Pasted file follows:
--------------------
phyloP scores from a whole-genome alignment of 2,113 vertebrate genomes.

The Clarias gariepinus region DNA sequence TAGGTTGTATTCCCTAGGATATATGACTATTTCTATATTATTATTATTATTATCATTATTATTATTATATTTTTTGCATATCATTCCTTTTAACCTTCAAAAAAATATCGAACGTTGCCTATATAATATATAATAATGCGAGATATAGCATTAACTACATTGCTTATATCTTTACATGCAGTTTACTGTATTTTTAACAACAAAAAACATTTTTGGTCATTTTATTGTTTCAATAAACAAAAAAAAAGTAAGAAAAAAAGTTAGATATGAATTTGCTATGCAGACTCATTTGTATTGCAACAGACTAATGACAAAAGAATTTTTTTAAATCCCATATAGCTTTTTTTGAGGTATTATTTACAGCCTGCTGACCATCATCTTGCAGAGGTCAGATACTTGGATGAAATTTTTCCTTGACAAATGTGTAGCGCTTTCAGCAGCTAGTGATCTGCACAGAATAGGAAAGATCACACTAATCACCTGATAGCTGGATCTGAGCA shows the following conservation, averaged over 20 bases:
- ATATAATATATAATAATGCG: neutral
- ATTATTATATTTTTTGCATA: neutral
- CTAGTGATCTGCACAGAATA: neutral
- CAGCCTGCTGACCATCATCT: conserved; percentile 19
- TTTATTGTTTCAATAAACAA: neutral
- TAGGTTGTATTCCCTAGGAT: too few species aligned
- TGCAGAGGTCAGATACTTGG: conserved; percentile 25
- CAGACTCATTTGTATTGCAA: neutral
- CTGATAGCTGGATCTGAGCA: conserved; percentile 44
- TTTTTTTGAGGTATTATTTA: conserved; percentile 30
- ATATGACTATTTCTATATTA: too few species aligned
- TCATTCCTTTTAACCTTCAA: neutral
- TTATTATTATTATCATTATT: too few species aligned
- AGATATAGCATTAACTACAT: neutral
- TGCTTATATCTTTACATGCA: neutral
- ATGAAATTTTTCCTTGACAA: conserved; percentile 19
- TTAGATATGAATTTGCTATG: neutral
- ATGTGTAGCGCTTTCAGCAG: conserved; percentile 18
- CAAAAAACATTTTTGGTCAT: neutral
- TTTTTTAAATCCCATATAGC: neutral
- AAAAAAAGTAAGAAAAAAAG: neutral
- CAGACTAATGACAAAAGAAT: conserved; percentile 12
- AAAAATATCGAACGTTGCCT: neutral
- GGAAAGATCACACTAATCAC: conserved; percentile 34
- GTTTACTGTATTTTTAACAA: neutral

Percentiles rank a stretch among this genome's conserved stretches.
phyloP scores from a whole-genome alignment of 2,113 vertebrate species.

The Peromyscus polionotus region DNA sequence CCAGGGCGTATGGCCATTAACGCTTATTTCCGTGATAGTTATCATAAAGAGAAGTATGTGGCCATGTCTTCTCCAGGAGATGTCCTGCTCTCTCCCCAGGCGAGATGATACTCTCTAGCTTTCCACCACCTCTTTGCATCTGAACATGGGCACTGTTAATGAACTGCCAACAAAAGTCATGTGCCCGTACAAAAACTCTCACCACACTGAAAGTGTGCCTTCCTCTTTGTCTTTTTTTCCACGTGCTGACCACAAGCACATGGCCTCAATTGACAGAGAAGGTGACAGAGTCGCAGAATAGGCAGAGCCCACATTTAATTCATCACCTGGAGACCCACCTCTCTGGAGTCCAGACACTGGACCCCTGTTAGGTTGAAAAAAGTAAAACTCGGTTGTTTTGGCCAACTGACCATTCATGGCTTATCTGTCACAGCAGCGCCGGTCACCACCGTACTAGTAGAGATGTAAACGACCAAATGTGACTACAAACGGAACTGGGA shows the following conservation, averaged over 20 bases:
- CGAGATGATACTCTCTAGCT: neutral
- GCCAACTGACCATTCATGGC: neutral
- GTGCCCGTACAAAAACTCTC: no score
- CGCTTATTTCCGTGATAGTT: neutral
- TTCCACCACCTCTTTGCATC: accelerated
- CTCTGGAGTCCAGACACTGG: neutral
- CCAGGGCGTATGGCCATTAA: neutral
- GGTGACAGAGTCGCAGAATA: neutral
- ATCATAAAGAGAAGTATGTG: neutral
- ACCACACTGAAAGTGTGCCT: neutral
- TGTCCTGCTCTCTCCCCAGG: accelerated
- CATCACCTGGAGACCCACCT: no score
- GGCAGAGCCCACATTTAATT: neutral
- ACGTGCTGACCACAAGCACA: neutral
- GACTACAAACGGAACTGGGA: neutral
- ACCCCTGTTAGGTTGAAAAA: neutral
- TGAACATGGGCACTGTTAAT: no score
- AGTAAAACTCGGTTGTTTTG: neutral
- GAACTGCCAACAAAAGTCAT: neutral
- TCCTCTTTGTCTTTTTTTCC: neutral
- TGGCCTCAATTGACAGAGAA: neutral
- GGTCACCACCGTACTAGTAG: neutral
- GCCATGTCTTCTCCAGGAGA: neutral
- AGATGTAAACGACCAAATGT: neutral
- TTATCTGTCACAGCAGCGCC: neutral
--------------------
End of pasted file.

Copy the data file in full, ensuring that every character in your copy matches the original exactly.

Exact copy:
phyloP scores from a whole-genome alignment of 2,113 vertebrate genomes.

The Clarias gariepinus region DNA sequence TAGGTTGTATTCCCTAGGATATATGACTATTTCTATATTATTATTATTATTATCATTATTATTATTATATTTTTTGCATATCATTCCTTTTAACCTTCAAAAAAATATCGAACGTTGCCTATATAATATATAATAATGCGAGATATAGCATTAACTACATTGCTTATATCTTTACATGCAGTTTACTGTATTTTTAACAACAAAAAACATTTTTGGTCATTTTATTGTTTCAATAAACAAAAAAAAAGTAAGAAAAAAAGTTAGATATGAATTTGCTATGCAGACTCATTTGTATTGCAACAGACTAATGACAAAAGAATTTTTTTAAATCCCATATAGCTTTTTTTGAGGTATTATTTACAGCCTGCTGACCATCATCTTGCAGAGGTCAGATACTTGGATGAAATTTTTCCTTGACAAATGTGTAGCGCTTTCAGCAGCTAGTGATCTGCACAGAATAGGAAAGATCACACTAATCACCTGATAGCTGGATCTGAGCA shows the following conservation, averaged over 20 bases:
- ATATAATATATAATAATGCG: neutral
- ATTATTATATTTTTTGCATA: neutral
- CTAGTGATCTGCACAGAATA: neutral
- CAGCCTGCTGACCATCATCT: conserved; percentile 19
- TTTATTGTTTCAATAAACAA: neutral
- TAGGTTGTATTCCCTAGGAT: too few species aligned
- TGCAGAGGTCAGATACTTGG: conserved; percentile 25
- CAGACTCATTTGTATTGCAA: neutral
- CTGATAGCTGGATCTGAGCA: conserved; percentile 44
- TTTTTTTGAGGTATTATTTA: conserved; percentile 30
- ATATGACTATTTCTATATTA: too few species aligned
- TCATTCCTTTTAACCTTCAA: neutral
- TTATTATTATTATCATTATT: too few species aligned
- AGATATAGCATTAACTACAT: neutral
- TGCTTATATCTTTACATGCA: neutral
- ATGAAATTTTTCCTTGACAA: conserved; percentile 19
- TTAGATATGAATTTGCTATG: neutral
- ATGTGTAGCGCTTTCAGCAG: conserved; percentile 18
- CAAAAAACATTTTTGGTCAT: neutral
- TTTTTTAAATCCCATATAGC: neutral
- AAAAAAAGTAAGAAAAAAAG: neutral
- CAGACTAATGACAAAAGAAT: conserved; percentile 12
- AAAAATATCGAACGTTGCCT: neutral
- GGAAAGATCACACTAATCAC: conserved; percentile 34
- GTTTACTGTATTTTTAACAA: neutral

Percentiles rank a stretch among this genome's conserved stretches.
phyloP scores from a whole-genome alignment of 2,113 vertebrate species.

The Peromyscus polionotus region DNA sequence CCAGGGCGTATGGCCATTAACGCTTATTTCCGTGATAGTTATCATAAAGAGAAGTATGTGGCCATGTCTTCTCCAGGAGATGTCCTGCTCTCTCCCCAGGCGAGATGATACTCTCTAGCTTTCCACCACCTCTTTGCATCTGAACATGGGCACTGTTAATGAACTGCCAACAAAAGTCATGTGCCCGTACAAAAACTCTCACCACACTGAAAGTGTGCCTTCCTCTTTGTCTTTTTTTCCACGTGCTGACCACAAGCACATGGCCTCAATTGACAGAGAAGGTGACAGAGTCGCAGAATAGGCAGAGCCCACATTTAATTCATCACCTGGAGACCCACCTCTCTGGAGTCCAGACACTGGACCCCTGTTAGGTTGAAAAAAGTAAAACTCGGTTGTTTTGGCCAACTGACCATTCATGGCTTATCTGTCACAGCAGCGCCGGTCACCACCGTACTAGTAGAGATGTAAACGACCAAATGTGACTACAAACGGAACTGGGA shows the following conservation, averaged over 20 bases:
- CGAGATGATACTCTCTAGCT: neutral
- GCCAACTGACCATTCATGGC: neutral
- GTGCCCGTACAAAAACTCTC: no score
- CGCTTATTTCCGTGATAGTT: neutral
- TTCCACCACCTCTTTGCATC: accelerated
- CTCTGGAGTCCAGACACTGG: neutral
- CCAGGGCGTATGGCCATTAA: neutral
- GGTGACAGAGTCGCAGAATA: neutral
- ATCATAAAGAGAAGTATGTG: neutral
- ACCACACTGAAAGTGTGCCT: neutral
- TGTCCTGCTCTCTCCCCAGG: accelerated
- CATCACCTGGAGACCCACCT: no score
- GGCAGAGCCCACATTTAATT: neutral
- ACGTGCTGACCACAAGCACA: neutral
- GACTACAAACGGAACTGGGA: neutral
- ACCCCTGTTAGGTTGAAAAA: neutral
- TGAACATGGGCACTGTTAAT: no score
- AGTAAAACTCGGTTGTTTTG: neutral
- GAACTGCCAACAAAAGTCAT: neutral
- TCCTCTTTGTCTTTTTTTCC: neutral
- TGGCCTCAATTGACAGAGAA: neutral
- GGTCACCACCGTACTAGTAG: neutral
- GCCATGTCTTCTCCAGGAGA: neutral
- AGATGTAAACGACCAAATGT: neutral
- TTATCTGTCACAGCAGCGCC: neutral